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Working Without Pain

Eliminate repetitive strain injuries with Alexander Technique
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Alexander Technique
217 x 140 mm.
ISBN 0965104702 / 978-0965104708
Mouritz Bibliography
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Short Description: 
Too promising and too superficial as regards the challenge of ‘eliminating’ RSI with the Technique.
Mouritz description: 
RSI is here very broadly (and loosely) defined. The authors illustrate the benefits derived from a practice of the Technique with an abundance of case histories. There are exercises for activities such as keyboard use, driving, walking and reaching for something but they leave out the principle of non-doing and rely mostly on feeling. New terms and expressions are introduced, for example ‘Command your Advantage’ (which means something like employing a conscious use of one’s primary control), and ‘interrupt your Risk to visualize your Advantage’ but they are all ill-defined.


The authors are Alexander teachers and teacher-trainers in America and their book is a mix of introductory and practical advice on the Alexander Technique supported with success stories about their pupils. We all love hearing about actual case histories and despite the purist’s disparagement of anecdotes the popularity of this style and its effectiveness for persuading readers to take lessons is something for which all teachers can be grateful – note the success of the book by journalist, Liz Hodgkinson.

The authors identify that many socalled “overuse” conditions are in fact the result of “misuse”. They take a direct “application” approach, getting pupils to demonstrate their ways of performing tasks in the office or behind the wheel. The book is very readable, well produced and modelled on the classic “Tell them what you are going to say, say it, then tell them what you’ve just said” approach. Call me an old cynic, but I felt the authors’ enthusiasm was in danger of creating unrealistic expectations of their readers’ abilities to apply the principles without the help of a teacher though there is plenty said about “unreliable sensory perception” (sic). Expressions such as “identifying Risk” and “establishing your Advantage”, used throughout, could be a trifle irritating on this side of the Atlantic. There was often too much focus on remarkable recoveries “after 6 lessons” at the expense of not enough said about learning and the development of means whereby involved with taking lessons. But this book is aimed at those in pain and its alleviation must be the propriety for its readers. It is upbeat, optimistic and encouraging, something that RSI sufferers need lots of.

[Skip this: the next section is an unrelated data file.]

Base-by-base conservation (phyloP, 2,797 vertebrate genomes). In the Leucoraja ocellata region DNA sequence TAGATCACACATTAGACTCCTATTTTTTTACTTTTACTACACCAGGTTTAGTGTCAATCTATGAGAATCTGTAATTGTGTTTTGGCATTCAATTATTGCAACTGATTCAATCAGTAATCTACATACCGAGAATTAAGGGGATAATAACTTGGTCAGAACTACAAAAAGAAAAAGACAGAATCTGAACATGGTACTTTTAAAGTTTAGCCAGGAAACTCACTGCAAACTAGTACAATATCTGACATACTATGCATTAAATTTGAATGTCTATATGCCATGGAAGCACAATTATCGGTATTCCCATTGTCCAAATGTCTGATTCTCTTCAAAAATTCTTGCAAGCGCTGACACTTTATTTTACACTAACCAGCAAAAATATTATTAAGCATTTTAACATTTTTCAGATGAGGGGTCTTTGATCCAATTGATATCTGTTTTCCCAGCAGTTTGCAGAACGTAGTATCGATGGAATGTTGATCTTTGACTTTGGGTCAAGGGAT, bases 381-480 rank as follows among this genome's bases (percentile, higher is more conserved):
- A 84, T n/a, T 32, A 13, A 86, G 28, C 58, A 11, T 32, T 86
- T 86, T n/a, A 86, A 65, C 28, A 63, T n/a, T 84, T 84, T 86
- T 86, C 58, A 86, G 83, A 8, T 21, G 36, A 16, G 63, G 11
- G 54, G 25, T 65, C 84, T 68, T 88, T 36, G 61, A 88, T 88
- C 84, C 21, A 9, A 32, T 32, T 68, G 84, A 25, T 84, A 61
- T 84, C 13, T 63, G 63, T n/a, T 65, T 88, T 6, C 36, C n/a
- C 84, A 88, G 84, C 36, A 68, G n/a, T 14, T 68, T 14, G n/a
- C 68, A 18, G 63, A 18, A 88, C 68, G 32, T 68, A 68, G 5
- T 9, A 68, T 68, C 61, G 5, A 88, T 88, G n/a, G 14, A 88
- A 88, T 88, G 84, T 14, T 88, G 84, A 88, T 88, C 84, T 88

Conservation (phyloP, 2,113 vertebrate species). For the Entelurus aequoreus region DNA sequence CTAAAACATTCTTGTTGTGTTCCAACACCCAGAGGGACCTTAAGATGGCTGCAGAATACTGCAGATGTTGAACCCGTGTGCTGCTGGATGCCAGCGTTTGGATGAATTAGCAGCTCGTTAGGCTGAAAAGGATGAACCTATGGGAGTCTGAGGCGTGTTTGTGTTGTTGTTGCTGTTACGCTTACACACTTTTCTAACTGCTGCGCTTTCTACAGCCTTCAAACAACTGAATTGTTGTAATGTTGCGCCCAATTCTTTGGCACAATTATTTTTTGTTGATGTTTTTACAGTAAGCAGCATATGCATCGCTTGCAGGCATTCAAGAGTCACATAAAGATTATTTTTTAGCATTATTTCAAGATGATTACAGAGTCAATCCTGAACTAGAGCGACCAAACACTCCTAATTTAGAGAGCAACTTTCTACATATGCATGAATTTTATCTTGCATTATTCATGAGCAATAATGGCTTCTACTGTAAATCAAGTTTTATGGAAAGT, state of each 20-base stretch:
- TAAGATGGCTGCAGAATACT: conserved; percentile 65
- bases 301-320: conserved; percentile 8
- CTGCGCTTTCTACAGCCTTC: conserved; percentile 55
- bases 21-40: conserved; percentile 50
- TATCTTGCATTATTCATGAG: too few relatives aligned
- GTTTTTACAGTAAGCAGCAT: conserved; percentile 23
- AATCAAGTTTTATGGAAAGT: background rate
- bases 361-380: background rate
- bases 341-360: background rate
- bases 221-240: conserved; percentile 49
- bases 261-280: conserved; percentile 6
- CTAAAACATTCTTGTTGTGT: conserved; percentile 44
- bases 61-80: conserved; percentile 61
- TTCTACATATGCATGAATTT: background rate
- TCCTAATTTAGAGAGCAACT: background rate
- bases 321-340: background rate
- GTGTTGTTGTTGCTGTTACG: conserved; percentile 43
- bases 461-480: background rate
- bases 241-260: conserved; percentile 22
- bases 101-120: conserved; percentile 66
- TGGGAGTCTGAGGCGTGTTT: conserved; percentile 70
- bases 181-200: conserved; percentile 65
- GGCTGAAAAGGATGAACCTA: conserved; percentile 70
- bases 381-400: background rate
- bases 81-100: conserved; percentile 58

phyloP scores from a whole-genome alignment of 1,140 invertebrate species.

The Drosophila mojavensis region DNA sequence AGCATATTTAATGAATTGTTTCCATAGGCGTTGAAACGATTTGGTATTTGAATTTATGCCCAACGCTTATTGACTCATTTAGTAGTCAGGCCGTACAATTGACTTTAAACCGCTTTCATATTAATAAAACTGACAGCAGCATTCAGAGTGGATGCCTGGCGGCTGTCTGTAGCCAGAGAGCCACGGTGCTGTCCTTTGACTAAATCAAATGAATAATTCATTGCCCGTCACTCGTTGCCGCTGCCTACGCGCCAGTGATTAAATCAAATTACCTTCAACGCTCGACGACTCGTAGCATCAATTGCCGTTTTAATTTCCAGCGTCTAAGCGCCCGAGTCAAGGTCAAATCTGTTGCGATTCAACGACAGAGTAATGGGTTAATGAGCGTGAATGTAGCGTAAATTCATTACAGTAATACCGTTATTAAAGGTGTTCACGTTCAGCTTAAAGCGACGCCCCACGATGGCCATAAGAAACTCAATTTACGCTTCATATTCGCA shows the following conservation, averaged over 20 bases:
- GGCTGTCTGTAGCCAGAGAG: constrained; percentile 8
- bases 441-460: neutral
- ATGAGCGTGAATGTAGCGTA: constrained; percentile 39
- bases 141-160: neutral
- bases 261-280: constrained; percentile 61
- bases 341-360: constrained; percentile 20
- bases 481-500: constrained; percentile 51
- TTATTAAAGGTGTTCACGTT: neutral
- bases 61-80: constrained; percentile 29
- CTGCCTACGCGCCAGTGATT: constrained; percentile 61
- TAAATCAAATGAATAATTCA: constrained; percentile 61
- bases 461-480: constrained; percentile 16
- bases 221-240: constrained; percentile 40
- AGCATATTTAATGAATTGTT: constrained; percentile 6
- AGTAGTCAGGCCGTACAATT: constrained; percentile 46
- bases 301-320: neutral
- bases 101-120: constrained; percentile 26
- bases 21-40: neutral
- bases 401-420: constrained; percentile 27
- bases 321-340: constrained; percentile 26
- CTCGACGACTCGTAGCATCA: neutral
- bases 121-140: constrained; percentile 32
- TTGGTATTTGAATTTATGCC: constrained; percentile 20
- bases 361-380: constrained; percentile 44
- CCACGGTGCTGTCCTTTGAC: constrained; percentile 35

© Malcolm Williamson ( Reproduced with permission.

This edition © Mouritz 2005-2014. All rights reserved.
So-called Repetitive Strain Injury has received a lot of attention in the last fifteen years, and it is only natural that the potential benefits of the Alexander Technique for sufferers should be presented. There are a number of difficulties in addressing a clinical condition with a preventative technique which does not set out to treat or cure. Some of these difficulties are common to all introductory books but in this case the authors have not dealt succesfully with these.

Difficulty 1: inconsistent or mistaken terminology. The term RSI is not used any longer by medical researchers in the UK as it implies that the condition is caused by repetition – something which has not yet been established. Instead the term “non-specific upper-limb disorder” is used as well as other names of specific conditions when they can be diagnosed. One cannot of course berate an American publication for being out of date with British usage, but the authors do not understand “RSI” in the first place. For example, the book correctly describes diseases like carpal tunnel syndrome, epicondylitis, thoracic outlet syndrome, etc. but classifies these as belonging to the category popularly known as RSI. The authors confuse possible cause with disease when they say cervical syndrome, herniated disks and sciatica are RSI. Repetitive strain of the back when lifting may cause a herniated disk but that does not make a herniated disk a RSI disease. Hip, knee, foot and ankle problems are not RSI although repetitive activity like step aerobics may be a cause.